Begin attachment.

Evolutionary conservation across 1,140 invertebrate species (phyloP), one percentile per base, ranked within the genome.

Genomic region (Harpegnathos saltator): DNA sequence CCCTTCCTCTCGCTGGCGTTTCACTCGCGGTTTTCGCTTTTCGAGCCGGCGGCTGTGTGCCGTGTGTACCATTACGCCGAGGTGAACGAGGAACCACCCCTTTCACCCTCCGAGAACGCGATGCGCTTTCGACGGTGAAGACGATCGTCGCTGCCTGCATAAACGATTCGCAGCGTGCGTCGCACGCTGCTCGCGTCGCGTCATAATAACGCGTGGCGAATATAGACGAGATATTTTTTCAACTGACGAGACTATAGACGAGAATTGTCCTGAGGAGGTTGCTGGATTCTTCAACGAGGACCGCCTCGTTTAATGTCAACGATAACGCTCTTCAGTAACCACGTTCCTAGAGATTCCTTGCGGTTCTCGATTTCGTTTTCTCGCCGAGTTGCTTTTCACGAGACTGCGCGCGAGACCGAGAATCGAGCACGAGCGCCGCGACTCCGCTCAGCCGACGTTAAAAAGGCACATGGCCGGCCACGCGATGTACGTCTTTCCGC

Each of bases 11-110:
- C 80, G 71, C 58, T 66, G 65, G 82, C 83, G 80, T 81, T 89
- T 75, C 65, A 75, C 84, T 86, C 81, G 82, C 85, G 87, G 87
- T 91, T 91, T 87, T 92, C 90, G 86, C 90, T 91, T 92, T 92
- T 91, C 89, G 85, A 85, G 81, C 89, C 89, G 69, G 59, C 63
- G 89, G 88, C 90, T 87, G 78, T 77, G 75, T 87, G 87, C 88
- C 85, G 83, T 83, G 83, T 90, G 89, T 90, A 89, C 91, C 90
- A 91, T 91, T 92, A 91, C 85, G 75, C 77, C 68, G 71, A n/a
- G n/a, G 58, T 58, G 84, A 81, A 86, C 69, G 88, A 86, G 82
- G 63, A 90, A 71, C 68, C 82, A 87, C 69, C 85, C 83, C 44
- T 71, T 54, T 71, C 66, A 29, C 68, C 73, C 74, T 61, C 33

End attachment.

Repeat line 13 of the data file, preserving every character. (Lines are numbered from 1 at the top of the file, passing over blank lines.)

- T 71, T 54, T 71, C 66, A 29, C 68, C 73, C 74, T 61, C 33